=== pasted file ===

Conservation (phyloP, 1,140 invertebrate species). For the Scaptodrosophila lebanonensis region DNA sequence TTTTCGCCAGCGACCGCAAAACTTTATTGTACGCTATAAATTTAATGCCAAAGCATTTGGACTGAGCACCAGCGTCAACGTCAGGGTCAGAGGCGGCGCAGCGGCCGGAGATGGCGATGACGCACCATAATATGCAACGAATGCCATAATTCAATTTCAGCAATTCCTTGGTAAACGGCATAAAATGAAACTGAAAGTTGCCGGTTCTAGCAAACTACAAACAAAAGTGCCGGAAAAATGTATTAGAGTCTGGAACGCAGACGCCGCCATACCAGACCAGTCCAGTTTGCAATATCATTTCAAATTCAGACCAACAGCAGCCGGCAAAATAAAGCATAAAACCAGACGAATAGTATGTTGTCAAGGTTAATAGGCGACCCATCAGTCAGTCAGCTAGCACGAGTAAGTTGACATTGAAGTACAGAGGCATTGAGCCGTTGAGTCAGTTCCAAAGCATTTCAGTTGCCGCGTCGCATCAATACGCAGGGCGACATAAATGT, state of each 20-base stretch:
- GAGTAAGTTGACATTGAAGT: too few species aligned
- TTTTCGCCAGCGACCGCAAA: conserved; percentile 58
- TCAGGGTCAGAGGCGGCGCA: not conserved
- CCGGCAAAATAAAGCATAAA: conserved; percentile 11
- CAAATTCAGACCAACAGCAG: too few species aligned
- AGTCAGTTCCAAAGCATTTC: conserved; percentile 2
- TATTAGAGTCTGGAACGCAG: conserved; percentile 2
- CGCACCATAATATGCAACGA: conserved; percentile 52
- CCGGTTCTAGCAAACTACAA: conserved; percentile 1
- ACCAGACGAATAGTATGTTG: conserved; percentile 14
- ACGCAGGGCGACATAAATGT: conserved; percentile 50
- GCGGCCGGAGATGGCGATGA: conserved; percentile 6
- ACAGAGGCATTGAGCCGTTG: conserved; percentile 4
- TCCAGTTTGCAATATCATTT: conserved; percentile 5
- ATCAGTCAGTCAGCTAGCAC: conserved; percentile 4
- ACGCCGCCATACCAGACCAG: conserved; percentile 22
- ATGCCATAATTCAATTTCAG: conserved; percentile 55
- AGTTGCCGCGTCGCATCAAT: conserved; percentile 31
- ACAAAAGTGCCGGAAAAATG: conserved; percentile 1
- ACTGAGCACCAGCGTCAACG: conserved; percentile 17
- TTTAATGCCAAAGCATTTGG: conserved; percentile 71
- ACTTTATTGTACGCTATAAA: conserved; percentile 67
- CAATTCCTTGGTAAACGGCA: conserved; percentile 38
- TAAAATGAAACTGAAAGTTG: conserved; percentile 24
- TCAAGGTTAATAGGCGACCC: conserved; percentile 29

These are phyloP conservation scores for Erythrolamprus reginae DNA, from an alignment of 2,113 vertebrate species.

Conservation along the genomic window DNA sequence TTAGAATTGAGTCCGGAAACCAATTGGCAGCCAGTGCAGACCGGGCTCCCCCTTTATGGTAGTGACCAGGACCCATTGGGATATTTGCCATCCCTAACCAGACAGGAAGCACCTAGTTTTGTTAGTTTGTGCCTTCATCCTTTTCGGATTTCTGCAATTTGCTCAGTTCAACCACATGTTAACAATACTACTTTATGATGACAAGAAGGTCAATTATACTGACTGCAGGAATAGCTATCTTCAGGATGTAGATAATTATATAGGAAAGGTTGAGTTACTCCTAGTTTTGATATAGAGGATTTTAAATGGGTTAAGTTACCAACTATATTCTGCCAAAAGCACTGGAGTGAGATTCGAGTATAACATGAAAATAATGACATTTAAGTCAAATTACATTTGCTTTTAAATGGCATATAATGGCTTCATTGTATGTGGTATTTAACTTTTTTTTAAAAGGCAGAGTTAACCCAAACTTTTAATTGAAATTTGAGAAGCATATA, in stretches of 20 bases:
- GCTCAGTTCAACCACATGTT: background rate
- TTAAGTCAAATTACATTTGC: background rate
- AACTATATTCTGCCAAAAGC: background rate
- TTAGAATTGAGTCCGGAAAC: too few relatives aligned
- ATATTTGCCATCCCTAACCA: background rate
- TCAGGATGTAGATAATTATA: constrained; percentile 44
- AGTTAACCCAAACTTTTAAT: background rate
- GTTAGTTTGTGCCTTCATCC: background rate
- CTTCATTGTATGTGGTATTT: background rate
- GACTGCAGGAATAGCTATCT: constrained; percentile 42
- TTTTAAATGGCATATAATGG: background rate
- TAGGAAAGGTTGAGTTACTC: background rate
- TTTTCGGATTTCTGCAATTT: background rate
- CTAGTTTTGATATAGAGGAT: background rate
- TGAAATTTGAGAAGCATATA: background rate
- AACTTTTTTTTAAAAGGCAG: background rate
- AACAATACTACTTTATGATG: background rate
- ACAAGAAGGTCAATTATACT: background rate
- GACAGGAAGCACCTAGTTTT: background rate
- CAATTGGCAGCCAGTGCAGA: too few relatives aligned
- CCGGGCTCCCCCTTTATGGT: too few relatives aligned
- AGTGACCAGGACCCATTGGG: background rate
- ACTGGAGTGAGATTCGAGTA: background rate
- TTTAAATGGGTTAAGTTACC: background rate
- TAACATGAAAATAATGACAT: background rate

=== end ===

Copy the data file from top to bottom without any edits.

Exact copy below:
Conservation (phyloP, 1,140 invertebrate species). For the Scaptodrosophila lebanonensis region DNA sequence TTTTCGCCAGCGACCGCAAAACTTTATTGTACGCTATAAATTTAATGCCAAAGCATTTGGACTGAGCACCAGCGTCAACGTCAGGGTCAGAGGCGGCGCAGCGGCCGGAGATGGCGATGACGCACCATAATATGCAACGAATGCCATAATTCAATTTCAGCAATTCCTTGGTAAACGGCATAAAATGAAACTGAAAGTTGCCGGTTCTAGCAAACTACAAACAAAAGTGCCGGAAAAATGTATTAGAGTCTGGAACGCAGACGCCGCCATACCAGACCAGTCCAGTTTGCAATATCATTTCAAATTCAGACCAACAGCAGCCGGCAAAATAAAGCATAAAACCAGACGAATAGTATGTTGTCAAGGTTAATAGGCGACCCATCAGTCAGTCAGCTAGCACGAGTAAGTTGACATTGAAGTACAGAGGCATTGAGCCGTTGAGTCAGTTCCAAAGCATTTCAGTTGCCGCGTCGCATCAATACGCAGGGCGACATAAATGT, state of each 20-base stretch:
- GAGTAAGTTGACATTGAAGT: too few species aligned
- TTTTCGCCAGCGACCGCAAA: conserved; percentile 58
- TCAGGGTCAGAGGCGGCGCA: not conserved
- CCGGCAAAATAAAGCATAAA: conserved; percentile 11
- CAAATTCAGACCAACAGCAG: too few species aligned
- AGTCAGTTCCAAAGCATTTC: conserved; percentile 2
- TATTAGAGTCTGGAACGCAG: conserved; percentile 2
- CGCACCATAATATGCAACGA: conserved; percentile 52
- CCGGTTCTAGCAAACTACAA: conserved; percentile 1
- ACCAGACGAATAGTATGTTG: conserved; percentile 14
- ACGCAGGGCGACATAAATGT: conserved; percentile 50
- GCGGCCGGAGATGGCGATGA: conserved; percentile 6
- ACAGAGGCATTGAGCCGTTG: conserved; percentile 4
- TCCAGTTTGCAATATCATTT: conserved; percentile 5
- ATCAGTCAGTCAGCTAGCAC: conserved; percentile 4
- ACGCCGCCATACCAGACCAG: conserved; percentile 22
- ATGCCATAATTCAATTTCAG: conserved; percentile 55
- AGTTGCCGCGTCGCATCAAT: conserved; percentile 31
- ACAAAAGTGCCGGAAAAATG: conserved; percentile 1
- ACTGAGCACCAGCGTCAACG: conserved; percentile 17
- TTTAATGCCAAAGCATTTGG: conserved; percentile 71
- ACTTTATTGTACGCTATAAA: conserved; percentile 67
- CAATTCCTTGGTAAACGGCA: conserved; percentile 38
- TAAAATGAAACTGAAAGTTG: conserved; percentile 24
- TCAAGGTTAATAGGCGACCC: conserved; percentile 29

These are phyloP conservation scores for Erythrolamprus reginae DNA, from an alignment of 2,113 vertebrate species.

Conservation along the genomic window DNA sequence TTAGAATTGAGTCCGGAAACCAATTGGCAGCCAGTGCAGACCGGGCTCCCCCTTTATGGTAGTGACCAGGACCCATTGGGATATTTGCCATCCCTAACCAGACAGGAAGCACCTAGTTTTGTTAGTTTGTGCCTTCATCCTTTTCGGATTTCTGCAATTTGCTCAGTTCAACCACATGTTAACAATACTACTTTATGATGACAAGAAGGTCAATTATACTGACTGCAGGAATAGCTATCTTCAGGATGTAGATAATTATATAGGAAAGGTTGAGTTACTCCTAGTTTTGATATAGAGGATTTTAAATGGGTTAAGTTACCAACTATATTCTGCCAAAAGCACTGGAGTGAGATTCGAGTATAACATGAAAATAATGACATTTAAGTCAAATTACATTTGCTTTTAAATGGCATATAATGGCTTCATTGTATGTGGTATTTAACTTTTTTTTAAAAGGCAGAGTTAACCCAAACTTTTAATTGAAATTTGAGAAGCATATA, in stretches of 20 bases:
- GCTCAGTTCAACCACATGTT: background rate
- TTAAGTCAAATTACATTTGC: background rate
- AACTATATTCTGCCAAAAGC: background rate
- TTAGAATTGAGTCCGGAAAC: too few relatives aligned
- ATATTTGCCATCCCTAACCA: background rate
- TCAGGATGTAGATAATTATA: constrained; percentile 44
- AGTTAACCCAAACTTTTAAT: background rate
- GTTAGTTTGTGCCTTCATCC: background rate
- CTTCATTGTATGTGGTATTT: background rate
- GACTGCAGGAATAGCTATCT: constrained; percentile 42
- TTTTAAATGGCATATAATGG: background rate
- TAGGAAAGGTTGAGTTACTC: background rate
- TTTTCGGATTTCTGCAATTT: background rate
- CTAGTTTTGATATAGAGGAT: background rate
- TGAAATTTGAGAAGCATATA: background rate
- AACTTTTTTTTAAAAGGCAG: background rate
- AACAATACTACTTTATGATG: background rate
- ACAAGAAGGTCAATTATACT: background rate
- GACAGGAAGCACCTAGTTTT: background rate
- CAATTGGCAGCCAGTGCAGA: too few relatives aligned
- CCGGGCTCCCCCTTTATGGT: too few relatives aligned
- AGTGACCAGGACCCATTGGG: background rate
- ACTGGAGTGAGATTCGAGTA: background rate
- TTTAAATGGGTTAAGTTACC: background rate
- TAACATGAAAATAATGACAT: background rate